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Wednesday, August 1, 2007

Full-Frame vs. Small-Frame Digital (Does It Matter?)

Digital sensors come in a variety of sizes. Is bigger better?

Canon D-SLRs from the EOS 30D down have sensors measuring 22.5x15.0mm or a little smaller, with a 1.6x magnification factor; a 28mm lens on these cameras frames like a 45mm lens on a 35mm SLR.

Sigma's SD14 has a sensor measuring 20.7x13.8mm and a magnification factor of 1.7x; a 28mm lens frames like a 47.6mm lens on a 35mm camera.

Four Thirds System D-SLRs (those from Leica, Olympus and Panasonic) have even smaller sensors measuring 17.3x13mm, with a 2x magnification factor; a 28mm lens frames like a 56mm lens on a 35mm camera.

You can see that a 28mm "wide-angle" 35mm camera lens isn’t wide-angle when used on any of the small-sensor D-SLRs. As a rule of thumb, to get the same field of view with an APS-C D-SLR as you would with a 35mm SLR, you need a lens two-thirds the focal length of the film camera lens; if you want the field of view of a 24mm lens, you need a 16mm lens on the D-SLR.

The new Canon EOS-1D Mark III, like its predecessors, has a sensor midway in size between APS-C and full-frame and a 1.3x magnification factor; a 28mm lens frames like a 36.4mm on a 35mm camera, minimally wide-angle.

Full-frame-sensor D-SLRs (today represented by the Canon EOS-1Ds Mark II and EOS 5D) have sensors measuring 36x24mm, the same size as a 35mm film frame, so there’s no magnification factor; any lens used on a full-frame D-SLR will frame just as it does on a 35mm SLR.

Digital Lenses

Fortunately for small-format wide-angle fans, SLR and lens manufacturers now offer a number of affordable super-short focal-length lenses designed specifically for the small-sensor D-SLRs. These bring true wide-angle capability to all D-SLR users at a reasonable cost. But note that these lenses can’t be used on 35mm SLRs or full-frame D-SLRs because they don’t cover the larger image area and thus vignetting will occur (see Figure B).

Since lenses designed to be used with smaller image sensors don’t have to project as large an effective image circle as lenses designed for 35mm cameras, manufacturers can optimize them optically for that smaller image circle. This means lenses can be smaller and can send the light more efficiently (directly) to the image sensor.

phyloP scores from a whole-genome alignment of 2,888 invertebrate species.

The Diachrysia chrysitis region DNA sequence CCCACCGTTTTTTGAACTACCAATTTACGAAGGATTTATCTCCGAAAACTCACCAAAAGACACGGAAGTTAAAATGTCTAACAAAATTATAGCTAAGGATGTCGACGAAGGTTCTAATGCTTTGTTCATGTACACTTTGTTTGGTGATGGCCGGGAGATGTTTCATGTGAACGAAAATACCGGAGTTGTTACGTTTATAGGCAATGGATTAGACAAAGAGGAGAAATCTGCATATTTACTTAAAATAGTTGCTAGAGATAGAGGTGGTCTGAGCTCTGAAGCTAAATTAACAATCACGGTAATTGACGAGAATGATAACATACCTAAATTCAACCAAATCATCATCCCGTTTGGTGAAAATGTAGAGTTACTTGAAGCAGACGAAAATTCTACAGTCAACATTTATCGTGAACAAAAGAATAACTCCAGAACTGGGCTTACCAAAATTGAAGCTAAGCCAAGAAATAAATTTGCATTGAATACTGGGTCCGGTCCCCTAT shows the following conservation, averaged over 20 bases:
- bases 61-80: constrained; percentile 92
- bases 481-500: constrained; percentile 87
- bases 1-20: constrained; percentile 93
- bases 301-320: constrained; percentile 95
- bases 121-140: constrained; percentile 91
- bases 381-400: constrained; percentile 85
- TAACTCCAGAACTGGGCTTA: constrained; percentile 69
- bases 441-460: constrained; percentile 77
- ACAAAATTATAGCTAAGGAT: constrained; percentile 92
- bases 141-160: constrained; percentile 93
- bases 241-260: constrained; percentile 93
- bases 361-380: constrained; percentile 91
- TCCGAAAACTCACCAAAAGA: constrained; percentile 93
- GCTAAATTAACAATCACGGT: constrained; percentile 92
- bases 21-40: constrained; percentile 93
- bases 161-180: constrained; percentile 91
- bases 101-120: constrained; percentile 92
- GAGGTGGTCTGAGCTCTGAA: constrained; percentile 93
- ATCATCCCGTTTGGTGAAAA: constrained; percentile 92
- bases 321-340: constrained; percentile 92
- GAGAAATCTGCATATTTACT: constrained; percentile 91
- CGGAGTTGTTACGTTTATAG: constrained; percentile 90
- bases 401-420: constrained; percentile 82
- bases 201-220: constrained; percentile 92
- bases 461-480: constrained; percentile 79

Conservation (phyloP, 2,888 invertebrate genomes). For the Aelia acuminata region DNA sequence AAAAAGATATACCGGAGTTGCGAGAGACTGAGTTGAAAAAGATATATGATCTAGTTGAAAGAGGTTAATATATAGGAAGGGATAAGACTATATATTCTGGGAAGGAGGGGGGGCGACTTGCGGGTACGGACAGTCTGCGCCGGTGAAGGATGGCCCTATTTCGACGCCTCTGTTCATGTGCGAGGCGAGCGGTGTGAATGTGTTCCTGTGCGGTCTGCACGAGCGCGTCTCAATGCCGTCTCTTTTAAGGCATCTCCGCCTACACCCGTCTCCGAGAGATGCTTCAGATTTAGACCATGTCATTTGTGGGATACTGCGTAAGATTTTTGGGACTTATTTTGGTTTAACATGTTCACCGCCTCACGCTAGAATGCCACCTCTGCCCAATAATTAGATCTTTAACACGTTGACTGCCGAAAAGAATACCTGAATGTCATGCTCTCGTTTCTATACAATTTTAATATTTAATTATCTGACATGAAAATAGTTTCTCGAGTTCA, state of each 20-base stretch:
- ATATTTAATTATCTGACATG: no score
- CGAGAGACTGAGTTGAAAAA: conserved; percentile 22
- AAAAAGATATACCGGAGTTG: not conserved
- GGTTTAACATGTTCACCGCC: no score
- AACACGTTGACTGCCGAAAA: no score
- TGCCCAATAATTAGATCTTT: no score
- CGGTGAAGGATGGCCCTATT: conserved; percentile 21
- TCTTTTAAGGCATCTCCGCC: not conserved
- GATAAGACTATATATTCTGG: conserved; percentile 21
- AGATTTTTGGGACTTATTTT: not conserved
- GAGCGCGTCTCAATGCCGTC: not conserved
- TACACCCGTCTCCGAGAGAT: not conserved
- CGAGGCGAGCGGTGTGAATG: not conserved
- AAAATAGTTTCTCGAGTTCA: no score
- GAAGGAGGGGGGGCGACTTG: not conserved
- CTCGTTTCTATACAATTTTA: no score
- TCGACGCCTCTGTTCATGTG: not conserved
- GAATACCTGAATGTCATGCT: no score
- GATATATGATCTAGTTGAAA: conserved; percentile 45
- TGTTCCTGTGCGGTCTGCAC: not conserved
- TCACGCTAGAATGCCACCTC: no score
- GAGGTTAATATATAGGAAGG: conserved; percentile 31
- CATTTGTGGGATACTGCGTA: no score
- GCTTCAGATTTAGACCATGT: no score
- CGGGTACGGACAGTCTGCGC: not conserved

Each manufacturer has a special identifier for its APS-C lenses: Canon (EF-S), Nikon and Tokina (DX), Pentax (DA), Sigma (DC), Sony (DT) and Tamron (Di II). All lenses for Four Thirds System cameras are designed specifically for the 17.3x13mm Four Thirds System sensor.

Wings of SpringFigure B: APS-C image sensors, being much smaller than a 35mm image frame, don't need a 43.27mm image circle. Lenses designed for APS-C sensors produce a smaller image circle, just sufficient to cover the 28.37mm diagonal measurement of the APS-C sensor format. If used on a 35mm SLR or full-frame D-SLR, such a lens would produce vignetting: the image wouldn't fill the image frame. In many cases, APS-C lenses can't even be mounted on full-frame cameras because of potential for damaging the reflex mirror.

Pixel Size

Image sensors contain millions of photoactive CCD or CMOS "pixels" that collect light. The larger these cells, the more efficiently they capture light—but the fewer will fit on a given size image sensor. Larger sensors can hold more pixels of a given size (more megapixels) or larger pixels for a given megapixel count. The more pixels you have, the greater the sensor’s resolution—the more fine detail a sensor can capture. The bigger the pixels, the better the low-light and high-ISO performance.

D-SLRs by and large have found the sweet spot between maximum pixel count and optimum pixel size for the technology today. There’s also a lot besides pixel count and size that goes into image quality, including the camera’s A/D converter, image-processing engine and imaging algorithms. As a result, you can get excellent image quality with any of today’s D-SLRs.

As with film, some cameras are better for some tasks than others. A good rule of thumb is that a small-format D-SLR is ideal for things you’d use a 35mm film SLR for and a —medium-format— D-SLR is ideal for things you’d use a medium-format film SLR to photograph.


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